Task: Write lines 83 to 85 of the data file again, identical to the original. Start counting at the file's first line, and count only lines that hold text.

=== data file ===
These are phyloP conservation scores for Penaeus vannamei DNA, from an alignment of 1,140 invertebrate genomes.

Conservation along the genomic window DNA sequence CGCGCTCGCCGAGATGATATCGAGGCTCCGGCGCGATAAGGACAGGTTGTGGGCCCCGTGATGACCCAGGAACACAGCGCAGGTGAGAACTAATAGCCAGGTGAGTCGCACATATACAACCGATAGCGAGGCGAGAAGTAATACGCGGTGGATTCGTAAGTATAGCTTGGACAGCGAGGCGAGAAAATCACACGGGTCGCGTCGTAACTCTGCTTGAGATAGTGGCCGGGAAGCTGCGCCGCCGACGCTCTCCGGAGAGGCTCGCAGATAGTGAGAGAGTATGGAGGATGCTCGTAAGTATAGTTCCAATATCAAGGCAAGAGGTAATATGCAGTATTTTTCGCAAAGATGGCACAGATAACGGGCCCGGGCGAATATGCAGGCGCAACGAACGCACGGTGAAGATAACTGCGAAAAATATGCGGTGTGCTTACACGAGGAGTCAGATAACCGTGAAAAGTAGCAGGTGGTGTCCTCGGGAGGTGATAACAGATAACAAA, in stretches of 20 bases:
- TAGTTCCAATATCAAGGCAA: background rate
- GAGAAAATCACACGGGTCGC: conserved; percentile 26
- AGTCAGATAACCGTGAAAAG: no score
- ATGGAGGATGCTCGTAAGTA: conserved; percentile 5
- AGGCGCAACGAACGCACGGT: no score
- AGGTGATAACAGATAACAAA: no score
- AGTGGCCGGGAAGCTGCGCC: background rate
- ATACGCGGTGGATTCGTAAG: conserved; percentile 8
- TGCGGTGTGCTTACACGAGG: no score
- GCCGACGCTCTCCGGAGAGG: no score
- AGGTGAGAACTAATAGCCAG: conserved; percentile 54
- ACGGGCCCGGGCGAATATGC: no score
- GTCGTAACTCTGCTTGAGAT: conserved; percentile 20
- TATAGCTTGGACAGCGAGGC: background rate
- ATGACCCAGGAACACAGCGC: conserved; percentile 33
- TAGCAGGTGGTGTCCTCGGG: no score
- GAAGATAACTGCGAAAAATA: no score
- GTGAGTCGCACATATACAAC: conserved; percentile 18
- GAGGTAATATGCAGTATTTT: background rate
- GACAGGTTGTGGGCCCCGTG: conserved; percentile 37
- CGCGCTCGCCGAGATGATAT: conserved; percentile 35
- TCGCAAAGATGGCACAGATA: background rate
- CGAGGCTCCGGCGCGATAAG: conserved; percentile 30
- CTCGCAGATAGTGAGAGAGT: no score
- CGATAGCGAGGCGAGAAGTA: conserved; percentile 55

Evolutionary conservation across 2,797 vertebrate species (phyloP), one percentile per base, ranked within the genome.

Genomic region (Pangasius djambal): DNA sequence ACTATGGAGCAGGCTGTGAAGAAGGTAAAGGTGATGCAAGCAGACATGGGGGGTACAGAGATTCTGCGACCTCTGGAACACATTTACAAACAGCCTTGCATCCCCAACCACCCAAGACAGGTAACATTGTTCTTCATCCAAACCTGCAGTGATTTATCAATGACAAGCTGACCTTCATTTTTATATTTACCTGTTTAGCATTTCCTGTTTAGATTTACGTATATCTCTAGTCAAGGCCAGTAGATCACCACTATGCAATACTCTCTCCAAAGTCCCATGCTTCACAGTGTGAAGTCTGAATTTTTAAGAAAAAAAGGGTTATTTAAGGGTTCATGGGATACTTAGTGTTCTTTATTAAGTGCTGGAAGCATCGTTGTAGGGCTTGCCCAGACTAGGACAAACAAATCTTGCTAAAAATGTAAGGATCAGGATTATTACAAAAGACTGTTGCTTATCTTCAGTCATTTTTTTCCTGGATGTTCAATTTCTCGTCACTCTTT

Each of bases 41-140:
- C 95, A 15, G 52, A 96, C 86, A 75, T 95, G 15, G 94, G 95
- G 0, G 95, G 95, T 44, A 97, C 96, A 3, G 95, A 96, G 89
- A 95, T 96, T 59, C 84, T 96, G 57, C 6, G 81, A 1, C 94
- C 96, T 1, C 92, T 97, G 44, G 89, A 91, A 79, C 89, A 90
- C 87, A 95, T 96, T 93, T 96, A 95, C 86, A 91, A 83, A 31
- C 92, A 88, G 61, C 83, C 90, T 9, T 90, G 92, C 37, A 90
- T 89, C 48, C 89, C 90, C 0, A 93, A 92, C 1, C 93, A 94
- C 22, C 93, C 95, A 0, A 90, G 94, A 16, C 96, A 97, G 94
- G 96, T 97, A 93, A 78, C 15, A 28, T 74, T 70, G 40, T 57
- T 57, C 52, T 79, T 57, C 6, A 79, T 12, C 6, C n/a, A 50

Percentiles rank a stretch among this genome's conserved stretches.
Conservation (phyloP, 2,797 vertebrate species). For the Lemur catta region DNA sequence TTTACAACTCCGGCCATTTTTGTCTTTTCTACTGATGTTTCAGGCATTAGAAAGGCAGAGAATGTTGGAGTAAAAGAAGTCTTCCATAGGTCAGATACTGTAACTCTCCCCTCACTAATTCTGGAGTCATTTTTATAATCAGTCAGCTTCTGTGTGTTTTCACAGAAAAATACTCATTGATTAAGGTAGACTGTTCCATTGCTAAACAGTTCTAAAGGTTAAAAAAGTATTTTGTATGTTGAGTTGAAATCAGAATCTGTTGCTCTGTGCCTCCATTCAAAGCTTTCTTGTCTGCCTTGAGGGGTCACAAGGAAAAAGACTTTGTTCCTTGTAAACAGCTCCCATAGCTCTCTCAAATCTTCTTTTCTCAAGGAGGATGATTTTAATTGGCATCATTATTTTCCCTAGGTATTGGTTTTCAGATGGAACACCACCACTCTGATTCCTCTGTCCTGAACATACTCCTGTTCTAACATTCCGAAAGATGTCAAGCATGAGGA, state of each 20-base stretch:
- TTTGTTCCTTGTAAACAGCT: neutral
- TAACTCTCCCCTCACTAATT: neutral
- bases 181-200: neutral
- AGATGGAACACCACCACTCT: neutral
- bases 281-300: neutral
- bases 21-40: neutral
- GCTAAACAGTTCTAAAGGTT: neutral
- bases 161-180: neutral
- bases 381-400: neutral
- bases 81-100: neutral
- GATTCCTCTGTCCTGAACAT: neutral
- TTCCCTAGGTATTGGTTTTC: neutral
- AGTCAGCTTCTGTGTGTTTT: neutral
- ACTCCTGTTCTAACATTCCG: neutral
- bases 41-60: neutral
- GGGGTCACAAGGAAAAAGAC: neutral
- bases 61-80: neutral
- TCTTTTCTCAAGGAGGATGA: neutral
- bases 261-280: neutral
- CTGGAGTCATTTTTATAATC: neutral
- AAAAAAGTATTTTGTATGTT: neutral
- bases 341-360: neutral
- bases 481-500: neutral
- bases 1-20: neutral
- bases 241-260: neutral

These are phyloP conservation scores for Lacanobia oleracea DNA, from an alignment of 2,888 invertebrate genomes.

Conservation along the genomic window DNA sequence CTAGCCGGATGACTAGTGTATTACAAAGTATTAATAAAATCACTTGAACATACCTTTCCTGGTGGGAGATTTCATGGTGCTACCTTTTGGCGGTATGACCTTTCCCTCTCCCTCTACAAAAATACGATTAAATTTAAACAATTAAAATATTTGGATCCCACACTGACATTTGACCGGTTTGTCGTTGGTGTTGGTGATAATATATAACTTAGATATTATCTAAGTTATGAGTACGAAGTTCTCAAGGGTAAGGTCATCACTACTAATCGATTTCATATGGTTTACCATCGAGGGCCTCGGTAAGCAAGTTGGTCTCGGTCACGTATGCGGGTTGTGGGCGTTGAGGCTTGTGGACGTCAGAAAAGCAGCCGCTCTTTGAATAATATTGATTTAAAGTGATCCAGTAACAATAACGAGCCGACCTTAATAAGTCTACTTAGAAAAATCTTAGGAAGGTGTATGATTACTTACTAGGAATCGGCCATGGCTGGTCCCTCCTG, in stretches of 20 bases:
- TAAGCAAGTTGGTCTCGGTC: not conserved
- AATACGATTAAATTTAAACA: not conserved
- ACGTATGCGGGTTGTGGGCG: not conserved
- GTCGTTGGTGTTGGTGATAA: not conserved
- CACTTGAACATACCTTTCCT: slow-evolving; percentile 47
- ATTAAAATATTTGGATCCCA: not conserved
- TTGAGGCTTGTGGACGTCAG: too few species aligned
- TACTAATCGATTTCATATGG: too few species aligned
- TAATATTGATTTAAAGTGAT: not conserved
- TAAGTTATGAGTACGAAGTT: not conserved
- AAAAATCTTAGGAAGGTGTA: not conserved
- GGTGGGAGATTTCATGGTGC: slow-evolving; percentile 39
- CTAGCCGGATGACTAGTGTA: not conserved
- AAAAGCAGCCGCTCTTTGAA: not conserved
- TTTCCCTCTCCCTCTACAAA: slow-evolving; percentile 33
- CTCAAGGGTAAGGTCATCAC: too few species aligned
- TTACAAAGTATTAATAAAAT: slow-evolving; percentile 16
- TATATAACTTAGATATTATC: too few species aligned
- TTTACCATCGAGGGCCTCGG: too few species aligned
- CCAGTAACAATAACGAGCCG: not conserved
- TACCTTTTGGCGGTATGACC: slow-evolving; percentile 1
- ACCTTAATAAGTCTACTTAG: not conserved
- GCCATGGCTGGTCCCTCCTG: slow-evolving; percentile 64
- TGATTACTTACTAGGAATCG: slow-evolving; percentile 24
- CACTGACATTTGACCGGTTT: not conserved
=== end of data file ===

- AAAAGCAGCCGCTCTTTGAA: not conserved
- TTTCCCTCTCCCTCTACAAA: slow-evolving; percentile 33
- CTCAAGGGTAAGGTCATCAC: too few species aligned